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- Senators: Cease-fire must allow Israel to defend against rockets, tunnels
- Sierra Leone doctor fighting Ebola catches disease
- Iraq welcomes Russian fighter jets, helicopter gunships into ISIL fight
- John McCain laments: Obama’s ‘self-pity … is really kind of sad’
- GOP offer to fix VA gives $10 billion in emergency funds
- Paul Ryan offers to repair U.S. economic safety net with a single grant stream
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- Pope Francis meets Meriam Ibrahim, a Sudanese woman sentenced to death
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Topic - Patrick A. Trueman
The future of long-standing government bans on obscenity and nudity on the airwaves soon could become much clearer as President Obama's pick to head the Federal Communications Commission faces a Senate confirmation hearing Tuesday — one day before the public comment period on the policy ends.
As Republicans flocked south for their convention in a city notorious for its "gentlemen's clubs," the GOP was set to adopt official platform language calling for strict enforcement of federal obscenity laws, including those concerning illegal distribution of pornography on the Internet, motel and cable TV and even retail stores.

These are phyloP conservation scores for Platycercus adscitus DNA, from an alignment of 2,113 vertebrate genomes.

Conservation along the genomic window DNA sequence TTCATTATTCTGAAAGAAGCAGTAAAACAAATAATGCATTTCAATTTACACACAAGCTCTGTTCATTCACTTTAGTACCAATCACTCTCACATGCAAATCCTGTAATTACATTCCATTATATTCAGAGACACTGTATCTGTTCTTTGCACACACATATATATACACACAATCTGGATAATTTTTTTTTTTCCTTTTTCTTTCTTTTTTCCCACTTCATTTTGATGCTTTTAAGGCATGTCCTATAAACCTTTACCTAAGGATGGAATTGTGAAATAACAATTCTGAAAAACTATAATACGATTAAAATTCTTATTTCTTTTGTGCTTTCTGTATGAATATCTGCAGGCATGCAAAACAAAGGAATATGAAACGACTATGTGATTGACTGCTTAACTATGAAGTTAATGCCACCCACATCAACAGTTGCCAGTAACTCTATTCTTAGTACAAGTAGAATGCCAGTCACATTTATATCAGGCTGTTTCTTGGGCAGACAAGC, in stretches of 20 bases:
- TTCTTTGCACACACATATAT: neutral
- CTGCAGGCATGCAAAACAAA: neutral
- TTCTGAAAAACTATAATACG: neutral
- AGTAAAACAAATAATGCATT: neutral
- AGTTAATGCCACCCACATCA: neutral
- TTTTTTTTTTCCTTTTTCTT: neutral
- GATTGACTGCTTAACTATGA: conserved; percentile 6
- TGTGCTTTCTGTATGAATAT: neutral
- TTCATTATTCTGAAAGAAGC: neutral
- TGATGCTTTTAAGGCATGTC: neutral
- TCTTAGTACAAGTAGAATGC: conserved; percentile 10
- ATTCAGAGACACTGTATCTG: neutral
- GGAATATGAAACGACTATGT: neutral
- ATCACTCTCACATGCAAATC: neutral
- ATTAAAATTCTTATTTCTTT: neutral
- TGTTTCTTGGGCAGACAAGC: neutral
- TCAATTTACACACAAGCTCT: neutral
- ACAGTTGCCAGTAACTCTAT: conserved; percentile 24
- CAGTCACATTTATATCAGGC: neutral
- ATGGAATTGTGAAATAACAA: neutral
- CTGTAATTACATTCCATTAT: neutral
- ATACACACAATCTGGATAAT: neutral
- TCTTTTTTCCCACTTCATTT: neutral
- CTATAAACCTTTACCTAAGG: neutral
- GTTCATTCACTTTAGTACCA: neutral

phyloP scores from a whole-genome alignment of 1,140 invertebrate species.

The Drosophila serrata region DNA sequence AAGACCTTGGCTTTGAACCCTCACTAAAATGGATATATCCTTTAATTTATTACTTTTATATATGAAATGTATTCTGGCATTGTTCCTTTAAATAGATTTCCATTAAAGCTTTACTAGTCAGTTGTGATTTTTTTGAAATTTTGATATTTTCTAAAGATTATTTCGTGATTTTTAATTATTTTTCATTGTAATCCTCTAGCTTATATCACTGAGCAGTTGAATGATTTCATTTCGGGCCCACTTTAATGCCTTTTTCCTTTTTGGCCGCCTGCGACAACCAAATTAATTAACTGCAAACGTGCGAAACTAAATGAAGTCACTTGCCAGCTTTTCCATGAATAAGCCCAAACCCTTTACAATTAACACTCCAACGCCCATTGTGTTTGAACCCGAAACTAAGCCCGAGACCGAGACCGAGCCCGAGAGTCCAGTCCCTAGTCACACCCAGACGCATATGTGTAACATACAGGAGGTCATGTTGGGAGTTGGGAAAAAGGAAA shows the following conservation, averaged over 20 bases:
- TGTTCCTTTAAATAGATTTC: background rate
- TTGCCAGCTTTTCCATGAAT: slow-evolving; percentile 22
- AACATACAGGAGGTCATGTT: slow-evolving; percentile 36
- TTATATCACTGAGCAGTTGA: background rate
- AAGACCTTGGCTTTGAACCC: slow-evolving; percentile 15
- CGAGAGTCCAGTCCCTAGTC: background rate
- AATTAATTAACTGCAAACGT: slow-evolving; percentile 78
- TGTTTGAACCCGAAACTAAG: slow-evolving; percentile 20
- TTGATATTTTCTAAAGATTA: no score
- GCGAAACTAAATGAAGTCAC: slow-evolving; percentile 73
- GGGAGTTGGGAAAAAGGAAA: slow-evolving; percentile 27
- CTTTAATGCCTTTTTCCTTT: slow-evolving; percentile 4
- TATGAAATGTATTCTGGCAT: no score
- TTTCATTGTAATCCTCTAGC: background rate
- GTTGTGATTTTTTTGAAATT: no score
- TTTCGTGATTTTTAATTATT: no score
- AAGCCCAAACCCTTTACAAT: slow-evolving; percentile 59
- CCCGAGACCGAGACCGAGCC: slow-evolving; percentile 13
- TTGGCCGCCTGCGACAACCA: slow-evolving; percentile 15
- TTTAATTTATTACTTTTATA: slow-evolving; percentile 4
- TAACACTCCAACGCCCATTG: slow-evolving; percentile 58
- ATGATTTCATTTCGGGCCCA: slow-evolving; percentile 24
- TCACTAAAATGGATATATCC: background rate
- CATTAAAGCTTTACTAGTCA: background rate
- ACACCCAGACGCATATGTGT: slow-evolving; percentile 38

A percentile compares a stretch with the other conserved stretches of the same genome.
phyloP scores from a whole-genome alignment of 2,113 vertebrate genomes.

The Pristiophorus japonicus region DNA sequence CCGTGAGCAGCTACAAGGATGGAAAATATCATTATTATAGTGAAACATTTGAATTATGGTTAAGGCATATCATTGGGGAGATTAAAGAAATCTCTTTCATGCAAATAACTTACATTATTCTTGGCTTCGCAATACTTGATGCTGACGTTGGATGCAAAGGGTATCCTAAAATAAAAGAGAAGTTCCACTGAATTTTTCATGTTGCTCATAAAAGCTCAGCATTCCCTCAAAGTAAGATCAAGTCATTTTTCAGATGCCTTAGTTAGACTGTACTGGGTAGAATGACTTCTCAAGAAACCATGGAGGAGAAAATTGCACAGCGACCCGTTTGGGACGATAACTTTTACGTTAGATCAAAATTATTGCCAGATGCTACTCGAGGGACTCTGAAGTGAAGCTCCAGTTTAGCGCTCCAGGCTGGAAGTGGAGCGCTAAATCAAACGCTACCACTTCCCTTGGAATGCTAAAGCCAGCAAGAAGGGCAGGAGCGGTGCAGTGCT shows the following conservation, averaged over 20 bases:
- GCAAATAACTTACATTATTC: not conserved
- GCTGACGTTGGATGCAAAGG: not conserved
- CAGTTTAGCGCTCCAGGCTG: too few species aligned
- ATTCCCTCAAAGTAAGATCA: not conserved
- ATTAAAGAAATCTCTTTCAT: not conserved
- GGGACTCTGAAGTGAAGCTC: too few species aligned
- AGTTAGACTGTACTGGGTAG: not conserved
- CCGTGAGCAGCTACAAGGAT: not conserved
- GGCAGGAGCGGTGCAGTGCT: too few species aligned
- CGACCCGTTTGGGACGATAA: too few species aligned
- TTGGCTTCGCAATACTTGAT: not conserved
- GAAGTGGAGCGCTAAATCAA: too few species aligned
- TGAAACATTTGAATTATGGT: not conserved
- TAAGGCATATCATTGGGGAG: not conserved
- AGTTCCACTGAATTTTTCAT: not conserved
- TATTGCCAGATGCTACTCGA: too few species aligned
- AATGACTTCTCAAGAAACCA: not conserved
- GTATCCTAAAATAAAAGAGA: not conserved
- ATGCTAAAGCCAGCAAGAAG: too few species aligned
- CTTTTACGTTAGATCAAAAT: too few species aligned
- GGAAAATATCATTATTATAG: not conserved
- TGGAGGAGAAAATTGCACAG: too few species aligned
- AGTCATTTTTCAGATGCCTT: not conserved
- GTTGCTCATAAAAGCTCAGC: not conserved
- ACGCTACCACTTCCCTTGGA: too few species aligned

"As the pandemic of harm from pornography grows, Holder gives criminal pornographers the green light to proceed by stopping all enforcement of federal obscenity laws," Mr. Trueman explains.
"Is the Republican Party still a family values party or not?" said Patrick A. Trueman, president of Morality in Media. "That should answer the question of whether the party should hold its signature event in Sin City."